Finally, there is consensus that the industry needs clear objectives for reformulation. The introduction of the Nutrient Profiling Model (NPM) 2004/05, which categorizes foods and beverages that are HFSS, was welcomed as it gave the industry a clear focus and is now widely used. It was agreed that realistic and stable targets are needed to incentivize companies to invest time and resources in developing healthier product lines. Most believed that all UK countries should continue to use the current NPM, fearing that the divergence between devolved countries would create supply chain complexity and potential costs for consumers.
Promote sport and physical activity
Alongside discussions on diets, participants agreed that innovation from manufacturers must be accompanied by broader measures, such as promoting physical activity. Indeed, a recent YouGov poll released during the debate found that 69% of MPs think sport and physical activity are the most important ways to encourage healthier lifestyles.
It’s an approach already taken by SBF GB&I – a £30m investment in its ‘Made to Move’ campaign has enabled 1.5m people across the UK to do more activities over three years. Company representatives also discussed how they are harnessing the power of the Lucozade Sport brand, the world’s 15th most culturally relevant sports brand (Fan Intelligence Index, 2019), to help unlock potential, including growing the women’s football and being the longest in the London Marathon. at the service of the titular partner.
Participants reflected on levels of physical activity, which are lowest in the most disadvantaged communities. A call has been made for the government to identify and address the societal challenges and inequalities that currently limit people’s ability to be active.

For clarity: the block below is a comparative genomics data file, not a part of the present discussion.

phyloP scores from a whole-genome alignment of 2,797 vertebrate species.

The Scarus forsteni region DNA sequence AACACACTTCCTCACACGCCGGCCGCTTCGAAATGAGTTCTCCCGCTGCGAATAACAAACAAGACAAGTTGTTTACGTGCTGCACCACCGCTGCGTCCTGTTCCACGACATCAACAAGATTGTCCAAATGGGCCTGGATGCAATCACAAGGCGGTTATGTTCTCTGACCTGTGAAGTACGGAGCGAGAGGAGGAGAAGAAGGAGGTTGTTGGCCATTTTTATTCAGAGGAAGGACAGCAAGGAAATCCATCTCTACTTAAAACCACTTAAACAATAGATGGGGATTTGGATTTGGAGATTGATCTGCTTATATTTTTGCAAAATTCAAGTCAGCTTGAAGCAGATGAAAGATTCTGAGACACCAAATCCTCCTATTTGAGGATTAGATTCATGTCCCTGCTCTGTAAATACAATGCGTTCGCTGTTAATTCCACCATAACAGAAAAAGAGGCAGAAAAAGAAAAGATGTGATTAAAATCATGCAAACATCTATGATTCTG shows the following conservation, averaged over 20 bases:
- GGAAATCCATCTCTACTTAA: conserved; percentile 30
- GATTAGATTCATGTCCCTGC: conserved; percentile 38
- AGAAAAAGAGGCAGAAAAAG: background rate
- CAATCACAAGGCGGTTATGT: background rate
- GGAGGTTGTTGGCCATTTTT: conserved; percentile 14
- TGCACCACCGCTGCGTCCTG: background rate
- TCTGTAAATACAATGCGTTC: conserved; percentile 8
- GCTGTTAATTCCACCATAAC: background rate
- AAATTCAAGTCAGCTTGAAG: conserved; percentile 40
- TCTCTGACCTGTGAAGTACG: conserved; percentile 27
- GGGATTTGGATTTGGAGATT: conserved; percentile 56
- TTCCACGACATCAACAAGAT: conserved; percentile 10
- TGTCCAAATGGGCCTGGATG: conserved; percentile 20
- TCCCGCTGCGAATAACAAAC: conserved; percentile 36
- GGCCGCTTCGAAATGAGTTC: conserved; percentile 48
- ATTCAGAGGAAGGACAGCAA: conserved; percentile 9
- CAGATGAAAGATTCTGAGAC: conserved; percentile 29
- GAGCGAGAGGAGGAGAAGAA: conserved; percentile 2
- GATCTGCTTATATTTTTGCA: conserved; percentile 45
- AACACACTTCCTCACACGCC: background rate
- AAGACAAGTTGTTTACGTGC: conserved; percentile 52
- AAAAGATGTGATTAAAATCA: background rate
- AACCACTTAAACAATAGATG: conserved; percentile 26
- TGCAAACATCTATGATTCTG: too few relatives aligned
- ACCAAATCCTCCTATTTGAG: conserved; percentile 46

Born Barikor, founder and CEO of community exercise organization Our Parks – which is sponsored by Lucozade Sport – stressed the importance of understanding exactly what it means to be ‘active’ or ‘inactive’, acknowledging the variation in definitions. He suggested that an easily understood universal system be introduced, similar to the “five a day” target for fruit and vegetables, and this was accepted.
Participants also discussed how physical activity is often treated as a mechanism to fight obesity, overlooking its overall role in good health and mental well-being. The need to recognize these alternative benefits was highlighted, with some participants calling for a refocus on “establishing and maintaining a healthy lifestyle”. This was presented as an alternative view that the government should take when addressing health policy.
At the end of the session, participants reiterated their calls for a shift in policy direction from “obesity” to “healthier lifestyles”, and the need to address the causes, not the consequences. . As Carol Robert, COO of SBF GB&I concluded, while there is no silver bullet to encouraging better health, “there is a real opportunity for business and government to think about the larger equation, which includes both diet and active lifestyles”. .
Roundtable participants included: Carol Robert, Chief Operating Officer, SBF GB&I; Nikki Pegg, Director of Research and Development, SBF GB&I; Born Barikor, CEO, Our Parks; Lord Bethell, former Minister for Innovation; Dr. Adam Briggs, Senior Policy Fellow, The Health Foundation; Tom Burton, Head of National Partnership (Health and Inequalities), Sport England; Kate Halliwell, Scientific Director, Food and Drink Federation; Dr. Dolly Theis, Visiting Researcher, CRM Epidemiology Unit